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There are many reasons people choose to avoid gluten and there are many forms of gluten intolerance – celiac disease is one of the most serious reasons that people may choose to go gluten free.

I’ve read that an estimated 1% of Americans are diagnosed with this autoimmune disorder, but I seriously fail to believe this. It has been my own experience as well as my husband’s, Lee, that just about everywhere we go we run into someone who either has symptoms or knows someone with celiac symptoms. Based on this, we have gathered it’s more like 5% if not more.

Many people don’t or can’t understand the severity, but it is very true that even small amounts of gluten can cause intestinal damage and result in symptoms such as fatigue, to anemia and bone disease.  Take me, for instance, I will suffer for days, even weeks, with gastrointestinal distress (gas, cramps and bloating), migraines, fatigue, and more, if I ingest gluten. It’s not all in my head, it’s a serious reality.

Let’s take a look at the differences between celiac disease and other forms of gluten/wheat intolerance. Celiac disease is a very specific condition in which exposure to gluten causes the ‘villi,’ or small hair like “thingys” from the small intestines, to become atrophied. The villi, and the spaces between them, allow the body to absorb nutrients and keep the toxins out. It’s it amazing how God created us – what a system! With celiac disease, the immune system sees fragments of gluten as toxins and reacts by attacking not only the gluten but the villi themselves. An autoimmune disease, such as celiac, occurs when the body attacks itself, mistaking normal, healthy tissue for dangerous bacteria or viruses. There are more than 80 autoimmune disorders (click here to read more about autoimmune disorders), including rheumatoid arthritis and lupus. Most, like celiac disease, are difficult to diagnose since they present a baffling assortment of symptoms.

I personally have experienced Raynaud’s disease (yet another autoimmune disease) with my hands. My ANA levels are off the charts. But after eliminating gluten from my diet, I have not experienced these RED, WHITE & BLUE attacks with my fingers, which are usually triggered by cold temperatures or even stress. Recently I spent 7 weeks back east, and it was COLD. I didn’t wear gloves, and never experienced a reaction – that’s truly amazing for me! There was a time when I couldn’t even walk in the refrigerated or freezer section of the grocery store without my hands acting up; even air conditioning could set my hands off. As I explain in my book, The ME-gan Lifestyle, my many symptoms have all subsided, and I attribute this to a gluten free lifestyle change. It’s not magic, it’s common sense.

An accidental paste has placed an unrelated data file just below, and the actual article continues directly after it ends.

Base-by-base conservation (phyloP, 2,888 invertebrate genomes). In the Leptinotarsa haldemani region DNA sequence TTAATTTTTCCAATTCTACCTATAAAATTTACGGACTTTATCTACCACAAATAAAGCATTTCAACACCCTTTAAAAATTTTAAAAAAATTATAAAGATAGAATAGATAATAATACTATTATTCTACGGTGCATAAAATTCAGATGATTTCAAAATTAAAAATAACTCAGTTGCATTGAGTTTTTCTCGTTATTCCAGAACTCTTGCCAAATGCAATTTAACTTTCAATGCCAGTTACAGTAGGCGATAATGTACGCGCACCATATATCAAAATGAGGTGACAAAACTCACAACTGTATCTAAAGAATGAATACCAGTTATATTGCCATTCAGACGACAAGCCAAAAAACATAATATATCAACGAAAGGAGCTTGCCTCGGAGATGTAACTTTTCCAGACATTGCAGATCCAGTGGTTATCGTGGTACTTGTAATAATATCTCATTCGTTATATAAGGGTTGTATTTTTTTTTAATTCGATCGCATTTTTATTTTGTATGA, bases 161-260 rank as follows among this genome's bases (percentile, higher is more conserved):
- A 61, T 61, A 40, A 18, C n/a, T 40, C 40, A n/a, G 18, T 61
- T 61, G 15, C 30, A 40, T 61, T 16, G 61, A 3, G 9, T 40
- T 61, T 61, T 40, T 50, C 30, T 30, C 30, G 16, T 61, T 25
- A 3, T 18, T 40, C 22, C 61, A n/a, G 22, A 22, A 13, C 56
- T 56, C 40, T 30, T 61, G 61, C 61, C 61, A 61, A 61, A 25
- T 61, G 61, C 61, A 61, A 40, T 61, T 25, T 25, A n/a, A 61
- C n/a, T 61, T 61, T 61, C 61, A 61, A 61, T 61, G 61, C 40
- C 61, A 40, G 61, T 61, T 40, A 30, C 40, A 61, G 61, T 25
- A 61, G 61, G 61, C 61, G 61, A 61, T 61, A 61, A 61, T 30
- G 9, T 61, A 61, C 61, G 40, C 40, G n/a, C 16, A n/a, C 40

The symptoms of celiac disease and gluten/wheat sensitivity are the same, and this is because they both share the inability to properly digest gluten. There are many different symptoms which may seem unrelated. Gastrointestinal distress is often the first thing people think of as a sign of gluten intolerance, but symptoms may also include fatigue, weight loss, weight gain, migraine headaches, mood swings, anemia, skin irritations, sinusitis and MORE!  One thing to remember is that a person may experience one or many of these possible symptoms.

Not only are there many symptoms, there are many degrees of gluten sensitivity and each person’s tolerance can change over time. It is possible to develop celiac disease at any time in your life for any number of reasons, including enduring a stressful period. Stress, it’s such a DEMON! It’s also possible to have a genetic predisposition for the disease, which only shows up under certain circumstances. I don’t think it’s been ‘medically’ determined whether or not if what starts out as gluten intolerance could eventually lead to celiac disease. My guess, without a doubt, is that if it is left untreated then YES, absolutely. Change in lifestyle is the KEY solution here!

There are also those who are allergic to wheat itself, just as some are allergic to nuts or seafood.  A classic wheat allergy is quite different from gluten intolerance. It is likely to cause the same immediate symptom as others food allergies – itchiness, difficulty breathing and in some cases, anaphylactic shock.

However you slice it, it certainly appears that millions of Americans are going gluten-free due to various reasons. Some are advised by their doctors, while others notice health improvements and feel better when they stop eating gluten. We are also now being made aware that a gluten free diet improves the behavior patterns of children, including those with ADHD and autism; with that said…I ask, “would that also make it the CAUSE?” Hmmm! In the words of my dear buddy Bill O’Reilly…”Who’s Looking Out For You?”

While some feel it is imperative to be tested for celiac, I say there is no greater proof than a gluten free diet itself. A LIFESTYLE change will say it all. Plus, I have read that most people who suffer from celiac, gluten and wheat intolerances, usually also have diary intolerance as well. So why not reach for ultimate health, and embrace the ME-gan Lifestyle altogether? Seek better health NOW, don’t wait another day. Circle a day on your calendar to begin a 90 day gluten free “ME-gan challenge.”  Keep in mind, The ME-gan Lifestyle reaches beyond ‘gluten free.’ It is the ULTIMATE in healthy eating.

I explain all of this, and MORE in my book, The ME-gan Lifestyle (click here to order now)! Now is the perfect time to buy and read it! I’m sure that once you read it you will want to share it with your circle of friends!

Gluten free health love and BEYOND!

Mary

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